Transparency is key
Nobody feels good about ripping off a colleague for a few extra bucks and if they do, gross. We rely on one another in teaming situations all the time, we have to be able to trust one another that we will work together for the improved health of our field as a whole. In my opinion, the best contracts are the ones I can see the details of. While I don’t expect you to talk to your teams about the specific numbers and provisions you negotiated at apart of the deal, you can certainly clue them in to the nature of the business. I often times will bring a contract to a colleague and when asking them about their rate, inform them of just how long the negotiations took and how intense they were. I will also inform them if my margins are tight and give a reason to why the rates for the gig may be less than ideal. Doing this shows my investment in our ongoing partnership and also sets them up with a better expectation for future work. All of the colleagues I’ve partnered with will tell you the same thing. I take the bare minimum and I take care of my people incredibly well. This is why when I call them for a lousy deal, I can still count on them making it work.
Subcontracting carries a responsibility
As a practitioner, I know what it’s like to get a bad deal. It sucks. Worse, I know that when I’m getting one it will impact the entire relationship with the client and with the work. I also know that I’ve worked very hard over the years to learn the skills and develop the ability to write my own contracts better. Building a client base isn’t easy, it’s demanding and exhausting. For years you’re working to compete against a concept you’re probably really unclear on. When I first started, I had no idea what or how to bill for services because all I had learned was from clandestine parking lot conversations with other interpreters in a debrief. They were just as clueless as I was. Clearly, I pulled the trigger.
What I learned in that development was that I had a responsibility to write better deals with every new iota of knowledge into the business of our industry. More importantly, I learned that I had a responsibility to share what I knew. I couldn’t expect to carry my colleagues in my network and not receive the same consideration in theirs. I simply couldn’t afford to focus all of my efforts on direct work, I had bills to pay and the agency was somewhat stable money.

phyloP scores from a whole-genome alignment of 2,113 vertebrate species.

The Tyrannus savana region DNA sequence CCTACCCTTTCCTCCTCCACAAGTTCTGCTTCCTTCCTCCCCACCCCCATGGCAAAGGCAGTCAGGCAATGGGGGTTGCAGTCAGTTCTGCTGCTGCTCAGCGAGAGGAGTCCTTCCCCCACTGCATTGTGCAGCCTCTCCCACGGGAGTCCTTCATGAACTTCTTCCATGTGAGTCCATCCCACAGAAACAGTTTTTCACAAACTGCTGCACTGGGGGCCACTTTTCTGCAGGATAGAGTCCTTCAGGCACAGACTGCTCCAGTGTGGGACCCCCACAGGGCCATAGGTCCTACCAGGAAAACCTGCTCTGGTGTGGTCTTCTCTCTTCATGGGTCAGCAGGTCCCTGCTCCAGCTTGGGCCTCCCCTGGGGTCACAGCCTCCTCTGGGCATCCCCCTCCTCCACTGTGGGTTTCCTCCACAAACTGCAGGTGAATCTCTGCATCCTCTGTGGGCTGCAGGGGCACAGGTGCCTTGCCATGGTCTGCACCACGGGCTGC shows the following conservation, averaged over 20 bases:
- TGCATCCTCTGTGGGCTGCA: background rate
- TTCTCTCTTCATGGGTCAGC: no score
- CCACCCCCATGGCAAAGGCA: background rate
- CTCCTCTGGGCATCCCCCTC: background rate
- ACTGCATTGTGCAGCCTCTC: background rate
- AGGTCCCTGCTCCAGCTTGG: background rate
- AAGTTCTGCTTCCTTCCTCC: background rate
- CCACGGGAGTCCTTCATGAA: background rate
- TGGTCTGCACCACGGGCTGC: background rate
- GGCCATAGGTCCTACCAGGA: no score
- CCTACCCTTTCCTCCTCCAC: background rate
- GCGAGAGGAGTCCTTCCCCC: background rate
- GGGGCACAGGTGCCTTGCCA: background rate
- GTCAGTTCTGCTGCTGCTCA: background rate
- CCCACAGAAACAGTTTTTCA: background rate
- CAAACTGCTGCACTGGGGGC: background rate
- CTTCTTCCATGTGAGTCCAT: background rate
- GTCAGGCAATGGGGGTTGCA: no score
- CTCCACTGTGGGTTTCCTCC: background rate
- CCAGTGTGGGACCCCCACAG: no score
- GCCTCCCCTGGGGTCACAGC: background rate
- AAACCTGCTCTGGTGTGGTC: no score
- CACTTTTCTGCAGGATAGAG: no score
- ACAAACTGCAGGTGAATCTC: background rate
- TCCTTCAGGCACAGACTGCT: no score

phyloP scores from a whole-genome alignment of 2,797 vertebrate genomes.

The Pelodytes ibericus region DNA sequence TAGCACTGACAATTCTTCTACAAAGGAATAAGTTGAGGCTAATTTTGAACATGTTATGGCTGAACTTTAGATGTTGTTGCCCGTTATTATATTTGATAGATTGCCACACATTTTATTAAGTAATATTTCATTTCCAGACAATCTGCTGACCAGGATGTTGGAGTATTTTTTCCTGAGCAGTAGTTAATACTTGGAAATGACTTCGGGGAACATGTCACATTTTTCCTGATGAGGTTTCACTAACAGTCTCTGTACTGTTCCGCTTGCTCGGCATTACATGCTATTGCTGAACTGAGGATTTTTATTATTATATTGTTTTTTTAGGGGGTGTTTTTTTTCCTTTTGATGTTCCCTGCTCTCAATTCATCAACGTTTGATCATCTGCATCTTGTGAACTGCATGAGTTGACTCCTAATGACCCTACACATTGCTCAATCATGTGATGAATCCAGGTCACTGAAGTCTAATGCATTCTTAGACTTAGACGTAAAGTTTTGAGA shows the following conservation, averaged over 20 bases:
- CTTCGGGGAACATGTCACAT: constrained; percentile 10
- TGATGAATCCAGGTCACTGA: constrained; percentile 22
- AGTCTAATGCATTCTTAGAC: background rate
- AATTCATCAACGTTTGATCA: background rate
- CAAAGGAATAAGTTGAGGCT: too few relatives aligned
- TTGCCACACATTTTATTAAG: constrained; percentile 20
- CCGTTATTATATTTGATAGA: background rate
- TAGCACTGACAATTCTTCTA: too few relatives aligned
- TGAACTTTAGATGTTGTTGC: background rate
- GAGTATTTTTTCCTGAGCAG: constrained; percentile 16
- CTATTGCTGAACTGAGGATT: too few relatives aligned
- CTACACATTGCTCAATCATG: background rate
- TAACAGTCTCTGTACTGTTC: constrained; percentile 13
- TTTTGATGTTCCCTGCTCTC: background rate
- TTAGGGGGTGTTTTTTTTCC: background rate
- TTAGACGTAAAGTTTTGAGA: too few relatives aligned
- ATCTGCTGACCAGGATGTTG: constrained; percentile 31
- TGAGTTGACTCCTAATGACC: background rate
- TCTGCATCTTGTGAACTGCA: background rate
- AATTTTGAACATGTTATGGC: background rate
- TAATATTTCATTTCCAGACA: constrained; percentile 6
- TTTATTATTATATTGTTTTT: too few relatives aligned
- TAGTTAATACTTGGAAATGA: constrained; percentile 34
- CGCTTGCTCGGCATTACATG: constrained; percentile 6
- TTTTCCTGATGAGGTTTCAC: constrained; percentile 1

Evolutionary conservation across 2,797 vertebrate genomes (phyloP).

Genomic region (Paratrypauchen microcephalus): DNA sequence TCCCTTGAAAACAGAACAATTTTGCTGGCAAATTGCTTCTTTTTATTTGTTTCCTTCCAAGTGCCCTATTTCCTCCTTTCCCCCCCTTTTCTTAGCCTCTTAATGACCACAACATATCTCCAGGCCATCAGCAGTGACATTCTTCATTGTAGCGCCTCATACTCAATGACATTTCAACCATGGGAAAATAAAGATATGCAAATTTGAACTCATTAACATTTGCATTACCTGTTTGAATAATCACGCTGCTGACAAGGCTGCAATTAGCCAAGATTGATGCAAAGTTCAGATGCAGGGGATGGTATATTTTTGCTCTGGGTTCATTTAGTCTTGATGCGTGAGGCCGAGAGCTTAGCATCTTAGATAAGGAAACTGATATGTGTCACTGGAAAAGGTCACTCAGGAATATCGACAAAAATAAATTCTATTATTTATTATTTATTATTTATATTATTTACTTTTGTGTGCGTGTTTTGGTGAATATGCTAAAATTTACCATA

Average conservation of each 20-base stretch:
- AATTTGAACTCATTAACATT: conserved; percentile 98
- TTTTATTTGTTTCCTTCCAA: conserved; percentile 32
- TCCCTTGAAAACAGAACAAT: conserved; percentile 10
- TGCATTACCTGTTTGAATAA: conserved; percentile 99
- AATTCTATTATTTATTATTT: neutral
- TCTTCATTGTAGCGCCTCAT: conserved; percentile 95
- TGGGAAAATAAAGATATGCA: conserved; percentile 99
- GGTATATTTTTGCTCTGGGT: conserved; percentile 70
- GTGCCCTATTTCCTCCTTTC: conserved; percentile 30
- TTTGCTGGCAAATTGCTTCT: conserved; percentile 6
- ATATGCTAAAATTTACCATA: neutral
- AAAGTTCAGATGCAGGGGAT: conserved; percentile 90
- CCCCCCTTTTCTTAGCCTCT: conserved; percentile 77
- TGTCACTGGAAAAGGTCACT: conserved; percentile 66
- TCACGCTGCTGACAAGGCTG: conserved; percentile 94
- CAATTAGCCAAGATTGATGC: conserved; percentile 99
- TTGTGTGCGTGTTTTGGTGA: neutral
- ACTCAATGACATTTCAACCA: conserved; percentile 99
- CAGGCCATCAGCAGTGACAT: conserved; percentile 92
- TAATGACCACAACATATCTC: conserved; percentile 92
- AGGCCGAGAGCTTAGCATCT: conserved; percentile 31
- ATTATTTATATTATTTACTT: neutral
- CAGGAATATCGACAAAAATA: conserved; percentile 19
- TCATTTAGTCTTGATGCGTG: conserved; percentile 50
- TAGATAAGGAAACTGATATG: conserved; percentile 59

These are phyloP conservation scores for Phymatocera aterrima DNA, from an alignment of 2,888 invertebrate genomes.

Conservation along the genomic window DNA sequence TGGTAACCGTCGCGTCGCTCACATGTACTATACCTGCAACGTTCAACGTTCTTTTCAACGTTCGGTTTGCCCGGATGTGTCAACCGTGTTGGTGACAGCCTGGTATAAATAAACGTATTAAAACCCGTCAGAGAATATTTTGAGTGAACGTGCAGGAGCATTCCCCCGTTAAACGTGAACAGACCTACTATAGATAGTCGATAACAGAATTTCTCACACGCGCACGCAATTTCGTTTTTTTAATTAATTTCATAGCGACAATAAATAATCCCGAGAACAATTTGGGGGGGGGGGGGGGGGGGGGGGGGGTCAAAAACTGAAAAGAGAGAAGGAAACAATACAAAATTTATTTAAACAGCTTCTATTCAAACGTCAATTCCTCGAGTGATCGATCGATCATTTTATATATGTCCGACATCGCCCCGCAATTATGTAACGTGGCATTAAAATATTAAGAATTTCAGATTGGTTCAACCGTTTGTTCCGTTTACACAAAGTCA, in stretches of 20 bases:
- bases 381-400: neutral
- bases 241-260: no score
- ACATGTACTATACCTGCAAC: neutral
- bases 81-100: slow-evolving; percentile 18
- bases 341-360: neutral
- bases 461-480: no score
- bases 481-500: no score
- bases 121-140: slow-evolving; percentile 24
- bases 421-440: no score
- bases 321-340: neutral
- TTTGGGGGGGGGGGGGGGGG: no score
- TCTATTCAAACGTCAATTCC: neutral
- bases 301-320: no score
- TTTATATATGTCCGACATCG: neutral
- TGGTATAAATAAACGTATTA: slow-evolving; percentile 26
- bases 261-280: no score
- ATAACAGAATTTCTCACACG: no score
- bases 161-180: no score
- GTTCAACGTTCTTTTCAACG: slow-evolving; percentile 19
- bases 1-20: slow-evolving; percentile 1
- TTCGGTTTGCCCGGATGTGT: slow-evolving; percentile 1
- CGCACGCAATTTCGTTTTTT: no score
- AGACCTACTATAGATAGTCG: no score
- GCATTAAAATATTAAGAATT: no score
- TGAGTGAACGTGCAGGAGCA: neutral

I began sharing my knowledge almost immediately. It was in the best interest of my colleagues but also my own. When they got direct contracts, they came to me. We supported each other and we learned together, from each other’s missteps. I couldn’t possibly quantify how much taking a collaborative approach to the work supported me long term. I am still reaping the benefits from taking that risk, daily.
There’s business and there’s business.
I can’t tell you how many times I’ve wanted to hire a friend simply because I hadn’t seen them in a while and we love to team. For plenty of jobs, that can work. For plenty of others however, you’ll be forced to consider the client and the caliber of the gig before your own preference. This is true even within my own work. I often hire interpreters to cover gigs for me that I just feel are a stronger fit, even if that means removing myself and losing the money. Of course we never want to be working for less money but our clients depend on us to be experts and to leverage that expertise in providing them the best possible service available.
Replacing myself with other interpreters hasn’t threatened my work. If anything, it’s strengthened it. Often interpreters come back with the same contract because it’s less work for them and they know they have a third party support system. When the client sees that I will do the work not only to replace myself but to find someone else, at times with moments notice – their trust in me grows. While it may seem insignificant, this single
Clients remember quality. They don’t know your friends. As I always say, when you place the client at the center of all your decisions you cannot go wrong. Choosing their quality of services is an investment in a long term relationship creating even more independence in your own practice.